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Old 05-17-2013, 06:29 PM   #1
mbach72
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May 2013
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Being the only beer drinker in the house, I have decided to try my hand at some smaller batches. I have varied tastes, so 5 gallon brews tie up too many bottles, limiting the number of different beers I can keep on hand. I'm thinking of brewing batches anywhere between 1-2.5 gallons depending on the style.

I know there are certain beers I will brew on a regular basis. Buying a new tube/pack of yeast each time would make it too expensive to be worthwhile for such small batches. I've been reading threads on yeast washing/rinsing and now I'm confused on exactly how to get the most bang per buck on yeast.

What options are there? For example, could I just make a starter out of a partial tube(ex. use 1/2 tube for a 2.5 gallon brew) and then refrigerate the remainder so that I could get 2 or 3 uses out of it? Would I be better off pitching a full tube, assuming it yields enough cells, and then rinsing the yeast so that I would have several jars of the same strain I could use later.

I apologize for what I'm sure is a dumb question, but I have never really done anything with yeast aside from buying a new pack for each 5 gallon batch. I do understand pitching rates, cell count, and know about mrmalty and all that. My question is really about what the most economical way to use yeast for smaller batches is.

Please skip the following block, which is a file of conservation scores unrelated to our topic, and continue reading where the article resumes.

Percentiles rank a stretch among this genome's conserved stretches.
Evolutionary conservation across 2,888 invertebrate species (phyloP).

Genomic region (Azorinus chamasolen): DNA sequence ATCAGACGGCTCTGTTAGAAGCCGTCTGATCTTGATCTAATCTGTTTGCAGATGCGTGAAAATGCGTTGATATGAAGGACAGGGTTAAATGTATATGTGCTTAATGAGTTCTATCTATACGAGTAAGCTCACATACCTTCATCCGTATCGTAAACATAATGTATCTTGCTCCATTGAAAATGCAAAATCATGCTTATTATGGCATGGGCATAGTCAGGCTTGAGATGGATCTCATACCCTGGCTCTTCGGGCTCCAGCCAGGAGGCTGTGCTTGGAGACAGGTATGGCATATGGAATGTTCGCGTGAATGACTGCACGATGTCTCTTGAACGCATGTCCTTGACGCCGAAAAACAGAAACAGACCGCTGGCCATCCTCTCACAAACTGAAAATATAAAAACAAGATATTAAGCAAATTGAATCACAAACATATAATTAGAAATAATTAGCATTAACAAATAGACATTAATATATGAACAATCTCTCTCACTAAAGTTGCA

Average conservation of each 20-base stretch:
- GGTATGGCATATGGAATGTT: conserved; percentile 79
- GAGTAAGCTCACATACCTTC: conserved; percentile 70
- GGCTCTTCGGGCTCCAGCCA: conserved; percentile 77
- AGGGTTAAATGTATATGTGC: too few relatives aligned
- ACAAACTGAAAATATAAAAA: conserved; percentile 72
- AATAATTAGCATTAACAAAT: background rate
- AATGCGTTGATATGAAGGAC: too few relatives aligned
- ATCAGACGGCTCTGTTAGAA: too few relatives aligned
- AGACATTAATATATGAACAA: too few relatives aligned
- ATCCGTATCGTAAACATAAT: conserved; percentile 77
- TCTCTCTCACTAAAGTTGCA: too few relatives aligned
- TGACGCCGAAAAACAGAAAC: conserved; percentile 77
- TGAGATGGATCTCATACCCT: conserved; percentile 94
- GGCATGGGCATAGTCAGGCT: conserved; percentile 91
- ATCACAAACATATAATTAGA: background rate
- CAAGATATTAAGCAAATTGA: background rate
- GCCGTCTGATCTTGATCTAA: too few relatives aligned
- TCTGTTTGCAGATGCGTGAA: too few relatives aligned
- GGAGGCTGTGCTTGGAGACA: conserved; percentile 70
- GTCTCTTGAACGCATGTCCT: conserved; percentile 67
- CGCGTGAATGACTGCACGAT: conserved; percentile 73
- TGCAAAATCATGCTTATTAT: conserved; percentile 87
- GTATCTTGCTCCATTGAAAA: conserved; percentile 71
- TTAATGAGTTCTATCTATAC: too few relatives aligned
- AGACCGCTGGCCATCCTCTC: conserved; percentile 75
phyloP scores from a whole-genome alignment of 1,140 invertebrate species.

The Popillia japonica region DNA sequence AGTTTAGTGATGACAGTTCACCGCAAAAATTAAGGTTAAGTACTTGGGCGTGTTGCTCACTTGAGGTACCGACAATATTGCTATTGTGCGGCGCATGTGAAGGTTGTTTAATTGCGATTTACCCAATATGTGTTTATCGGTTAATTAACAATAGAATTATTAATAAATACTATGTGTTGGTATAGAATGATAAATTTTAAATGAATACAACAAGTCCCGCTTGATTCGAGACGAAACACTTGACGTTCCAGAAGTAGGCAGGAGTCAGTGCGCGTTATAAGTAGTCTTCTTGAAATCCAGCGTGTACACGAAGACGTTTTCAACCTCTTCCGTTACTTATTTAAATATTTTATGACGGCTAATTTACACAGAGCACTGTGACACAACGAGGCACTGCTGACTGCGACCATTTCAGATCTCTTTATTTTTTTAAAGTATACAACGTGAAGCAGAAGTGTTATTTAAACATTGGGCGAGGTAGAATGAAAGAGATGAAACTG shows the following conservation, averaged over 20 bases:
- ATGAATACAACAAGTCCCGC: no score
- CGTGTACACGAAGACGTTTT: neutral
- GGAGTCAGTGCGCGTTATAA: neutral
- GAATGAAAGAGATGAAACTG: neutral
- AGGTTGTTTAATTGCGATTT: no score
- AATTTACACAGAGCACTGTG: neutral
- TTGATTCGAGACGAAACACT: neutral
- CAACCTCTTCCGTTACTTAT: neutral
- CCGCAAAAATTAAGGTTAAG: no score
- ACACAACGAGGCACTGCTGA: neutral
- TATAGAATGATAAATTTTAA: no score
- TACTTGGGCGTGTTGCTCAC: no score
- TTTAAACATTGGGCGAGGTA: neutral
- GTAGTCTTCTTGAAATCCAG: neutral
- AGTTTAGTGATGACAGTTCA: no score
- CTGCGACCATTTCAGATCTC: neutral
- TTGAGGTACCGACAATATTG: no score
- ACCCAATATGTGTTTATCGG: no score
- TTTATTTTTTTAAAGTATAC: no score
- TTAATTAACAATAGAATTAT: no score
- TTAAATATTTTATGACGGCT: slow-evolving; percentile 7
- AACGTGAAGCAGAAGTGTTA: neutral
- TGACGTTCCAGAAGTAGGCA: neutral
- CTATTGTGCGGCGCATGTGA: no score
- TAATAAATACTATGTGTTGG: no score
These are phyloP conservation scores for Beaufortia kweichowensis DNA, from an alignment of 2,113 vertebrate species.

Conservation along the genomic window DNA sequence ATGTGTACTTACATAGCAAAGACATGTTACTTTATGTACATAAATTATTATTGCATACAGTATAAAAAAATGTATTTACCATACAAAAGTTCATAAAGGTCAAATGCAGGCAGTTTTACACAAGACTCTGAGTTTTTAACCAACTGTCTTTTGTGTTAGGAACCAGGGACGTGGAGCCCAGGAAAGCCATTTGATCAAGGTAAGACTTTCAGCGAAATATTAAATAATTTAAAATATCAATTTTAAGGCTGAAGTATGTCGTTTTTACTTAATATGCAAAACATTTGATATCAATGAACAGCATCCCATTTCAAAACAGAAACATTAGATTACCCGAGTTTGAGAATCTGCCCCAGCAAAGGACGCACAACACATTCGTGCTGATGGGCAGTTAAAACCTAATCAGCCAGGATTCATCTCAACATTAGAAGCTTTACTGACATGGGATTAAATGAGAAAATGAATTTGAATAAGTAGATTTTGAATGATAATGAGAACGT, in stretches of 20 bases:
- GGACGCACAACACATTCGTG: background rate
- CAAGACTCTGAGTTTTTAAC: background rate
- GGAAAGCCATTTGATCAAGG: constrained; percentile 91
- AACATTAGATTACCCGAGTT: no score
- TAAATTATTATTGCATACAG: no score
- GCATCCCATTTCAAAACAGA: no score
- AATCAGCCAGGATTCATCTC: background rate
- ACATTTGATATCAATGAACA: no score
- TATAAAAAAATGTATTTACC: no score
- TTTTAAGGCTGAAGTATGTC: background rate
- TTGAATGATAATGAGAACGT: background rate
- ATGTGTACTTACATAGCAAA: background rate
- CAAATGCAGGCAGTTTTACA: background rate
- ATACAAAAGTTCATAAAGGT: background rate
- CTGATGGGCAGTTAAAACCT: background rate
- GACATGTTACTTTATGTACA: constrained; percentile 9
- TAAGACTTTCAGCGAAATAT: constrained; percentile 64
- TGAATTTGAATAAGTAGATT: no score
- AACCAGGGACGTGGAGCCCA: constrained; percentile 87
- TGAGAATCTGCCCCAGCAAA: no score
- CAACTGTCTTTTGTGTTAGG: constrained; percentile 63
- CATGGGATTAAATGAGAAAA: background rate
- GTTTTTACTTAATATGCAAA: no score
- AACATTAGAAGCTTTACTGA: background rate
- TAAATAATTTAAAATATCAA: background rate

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Old 05-17-2013, 06:42 PM   #2
funnycreature
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Here's what I do: http://www.homebrewtalk.com/f163/do-...5/#post5190298
You can modify the volumes according to your needs and batch sizes either on the freezing end or the starter culture.



 
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Old 05-18-2013, 01:19 AM   #3
el_caro
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There are a few different approaches to your situation and you need to find one that you are comfortable with. Freezing yeast if done properly will let you store them longer but it is more involved than simply washing yeast cakes from starters or brews or splitting new vials.

If you are into brewing for the long haul and intend to work with stored yeast then my belief is you should without delay invest in an Erlenmeyer flask and a stir plate. You should also familiarize yourself with correct pitching rates for brews of different volume and OG.
The two most common calculators to assist you in this area are MrMalty and Yeastcalc.

One simple option is to split the new vial or smackpack into three parts - put one third into a starter for your small brew and the other 2 parts into sterile vials.
Another option and the one which i prefer is to put the whole vial into a starter and step up the quantity of yeast significantly. This gives me both enough for the brew I am about to make and another 60 -90ml of yeast that i store in vials for future use. When I come to brew next time, one of my vials is generally sufficient to put into a single starter to make the brew.

 
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Old 05-18-2013, 03:08 AM   #4
wiggybrewer